One of the most famous volcanoes in Azerbaijan is Yanar Dag, the Burning Mountain. It has been burning for such a long time that no one can remember when it started.
Located on the Absheron Peninsula, 25 km north-east of the capital city of Baku, Yanar Dag mountain is a 116-meter-high hill, with a natural gas pocket on top, that constantly bursts into flame. These jets of flame, coming out of the porous sandstone layer, can reach up to 3 meters in height, Unlike other mud volcanoes in Azerbaijan, Yanar Dag has no mud, so the fire burns forever.
Along the edge of the hill there is a10-meter-tall wall of fire burns continuously, which looks especially spectacular at night. The air around this "fire" is always warm and smells of gas. Strong winds around Yanad Dag creates various shapes of the flames, which contributes to the magical atmosphere of the place. The flames rise everywhere – out of the ground and even out of the rivers located around the hill. The fiery streams coming out of the water are called Yanar Bulag, or "hot stream". The water around Yanad Dag is saturated with sulfur and is quite flammable – all you need is a match and you can set the water on fire. Locals believe that fiery waters have healing properties, and they often bathe and wash their feet in Yanar Bulags. About 200 meters away the hill there is an inactive volcano, which ejects a mixture of mud, water and sulfur, and is also believed to have healing properties.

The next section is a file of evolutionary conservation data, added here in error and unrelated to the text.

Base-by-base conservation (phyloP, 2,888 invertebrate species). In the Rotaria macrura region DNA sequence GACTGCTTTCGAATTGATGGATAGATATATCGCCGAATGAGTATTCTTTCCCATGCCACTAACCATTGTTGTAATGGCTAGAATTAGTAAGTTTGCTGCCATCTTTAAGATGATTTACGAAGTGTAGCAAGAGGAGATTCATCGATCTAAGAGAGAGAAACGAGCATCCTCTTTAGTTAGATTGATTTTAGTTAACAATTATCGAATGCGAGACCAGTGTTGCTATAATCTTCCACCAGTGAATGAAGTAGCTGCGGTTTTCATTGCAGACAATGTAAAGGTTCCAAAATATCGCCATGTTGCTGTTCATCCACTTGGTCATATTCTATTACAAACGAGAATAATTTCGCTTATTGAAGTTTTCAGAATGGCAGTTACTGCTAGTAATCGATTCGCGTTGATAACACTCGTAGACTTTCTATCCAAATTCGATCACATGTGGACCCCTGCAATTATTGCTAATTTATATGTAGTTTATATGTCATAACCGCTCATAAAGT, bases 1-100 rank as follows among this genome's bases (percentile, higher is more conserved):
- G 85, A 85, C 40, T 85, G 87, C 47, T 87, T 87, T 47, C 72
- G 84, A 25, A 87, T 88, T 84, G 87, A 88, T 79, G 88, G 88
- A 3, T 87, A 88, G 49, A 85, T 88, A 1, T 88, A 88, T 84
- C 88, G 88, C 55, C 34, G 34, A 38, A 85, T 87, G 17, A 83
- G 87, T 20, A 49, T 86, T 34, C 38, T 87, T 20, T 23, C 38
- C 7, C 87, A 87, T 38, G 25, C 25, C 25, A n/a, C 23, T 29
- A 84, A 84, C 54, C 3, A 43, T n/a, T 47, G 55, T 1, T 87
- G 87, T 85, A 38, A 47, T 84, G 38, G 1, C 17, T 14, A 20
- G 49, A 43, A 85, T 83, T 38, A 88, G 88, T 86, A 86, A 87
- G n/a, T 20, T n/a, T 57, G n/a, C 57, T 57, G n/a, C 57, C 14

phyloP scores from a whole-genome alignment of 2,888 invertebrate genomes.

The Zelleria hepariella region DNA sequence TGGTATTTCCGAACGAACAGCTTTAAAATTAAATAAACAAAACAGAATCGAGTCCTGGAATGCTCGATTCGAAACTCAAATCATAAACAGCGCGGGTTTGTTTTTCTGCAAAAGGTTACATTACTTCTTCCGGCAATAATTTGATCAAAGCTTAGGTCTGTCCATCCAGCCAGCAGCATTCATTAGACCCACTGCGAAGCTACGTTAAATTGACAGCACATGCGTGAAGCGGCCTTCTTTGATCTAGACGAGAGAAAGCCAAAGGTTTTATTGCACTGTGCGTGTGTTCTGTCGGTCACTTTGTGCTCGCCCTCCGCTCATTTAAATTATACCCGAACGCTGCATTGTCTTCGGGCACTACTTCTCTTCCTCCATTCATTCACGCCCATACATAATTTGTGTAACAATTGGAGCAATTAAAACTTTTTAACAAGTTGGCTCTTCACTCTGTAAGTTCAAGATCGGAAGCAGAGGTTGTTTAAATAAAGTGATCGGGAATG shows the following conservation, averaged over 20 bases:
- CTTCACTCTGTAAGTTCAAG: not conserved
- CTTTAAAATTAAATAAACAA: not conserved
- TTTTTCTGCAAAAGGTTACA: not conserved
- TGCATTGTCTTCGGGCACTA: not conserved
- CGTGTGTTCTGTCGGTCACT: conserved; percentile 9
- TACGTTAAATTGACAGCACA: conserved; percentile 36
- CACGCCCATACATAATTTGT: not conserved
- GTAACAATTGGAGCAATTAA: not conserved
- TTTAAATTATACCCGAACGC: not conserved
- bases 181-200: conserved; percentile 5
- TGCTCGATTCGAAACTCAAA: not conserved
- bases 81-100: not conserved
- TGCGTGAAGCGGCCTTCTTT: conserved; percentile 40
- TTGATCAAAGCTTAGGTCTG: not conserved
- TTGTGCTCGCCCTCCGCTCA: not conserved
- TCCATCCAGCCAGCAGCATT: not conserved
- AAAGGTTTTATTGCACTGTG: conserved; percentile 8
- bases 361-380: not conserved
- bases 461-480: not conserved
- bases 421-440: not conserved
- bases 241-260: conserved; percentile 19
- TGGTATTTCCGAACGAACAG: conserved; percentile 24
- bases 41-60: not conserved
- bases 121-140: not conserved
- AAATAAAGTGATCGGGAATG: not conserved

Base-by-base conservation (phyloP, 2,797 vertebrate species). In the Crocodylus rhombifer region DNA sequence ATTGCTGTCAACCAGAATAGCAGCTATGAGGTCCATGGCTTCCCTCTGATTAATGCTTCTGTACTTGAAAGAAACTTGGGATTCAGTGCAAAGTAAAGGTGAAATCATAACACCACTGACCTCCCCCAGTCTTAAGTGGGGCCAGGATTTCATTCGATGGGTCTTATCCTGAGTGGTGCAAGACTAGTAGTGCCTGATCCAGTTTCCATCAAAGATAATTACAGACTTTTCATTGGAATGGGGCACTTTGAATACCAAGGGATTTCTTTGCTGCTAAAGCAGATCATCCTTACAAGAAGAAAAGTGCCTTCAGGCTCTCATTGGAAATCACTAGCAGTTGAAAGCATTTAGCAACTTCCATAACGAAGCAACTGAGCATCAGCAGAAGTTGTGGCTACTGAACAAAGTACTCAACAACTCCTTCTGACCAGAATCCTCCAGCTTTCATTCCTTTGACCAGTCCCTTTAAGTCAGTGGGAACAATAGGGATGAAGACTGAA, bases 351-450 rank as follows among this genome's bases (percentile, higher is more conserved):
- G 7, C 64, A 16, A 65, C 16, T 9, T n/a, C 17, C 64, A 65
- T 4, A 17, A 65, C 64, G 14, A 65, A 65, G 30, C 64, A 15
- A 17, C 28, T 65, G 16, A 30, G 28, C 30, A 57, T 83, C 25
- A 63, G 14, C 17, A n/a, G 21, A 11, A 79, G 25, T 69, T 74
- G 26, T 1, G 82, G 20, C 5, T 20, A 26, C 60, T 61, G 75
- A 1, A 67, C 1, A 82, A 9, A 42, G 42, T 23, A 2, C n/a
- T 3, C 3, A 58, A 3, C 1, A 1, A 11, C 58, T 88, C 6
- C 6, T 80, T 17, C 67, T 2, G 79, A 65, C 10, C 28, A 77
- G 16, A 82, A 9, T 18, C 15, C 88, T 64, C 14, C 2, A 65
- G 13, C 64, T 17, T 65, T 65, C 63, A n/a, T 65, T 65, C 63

Yanar Dag burns regardless of weather conditions, and locals believe that the mountain is sacred. It evokes the spirit of Zoroastrianism, where water and fire are the sacred means of purification, and is a place of pilgrimage for Azerbaijani fire worshippers and foreigners from India and Iran. Numerous links to fire in Azerbaijani folklore show its connection to the ancient Iranian Zoroastrianism, which appeared in the area over 2,000 years ago. According to rumors, a lot of sick people see this mountain in their dreams, and when they go to the mountain they get healed. However, rumor has it that if you show up drunk, your health will decline.
A scientific explanation for the Yanad Dag's eternal fire is that Azerbaijan is a country with huge oil and gas reserves, which leak through the ground and cause fires. Even Marco Polo wrote that he observed fiery flames bursting out from every corner of Absheron peninsula in the 13th century. Alexandre Dumas was also one of the witnesses of Yanar Dag's fire inside one of the Zoroastrian fire temples built around it, five centuries later.
To this day, the flame does not cease to amaze tourists, locals, pilgrims and scientists. Yanar Dag is a protected place with an ongoing archaeological research.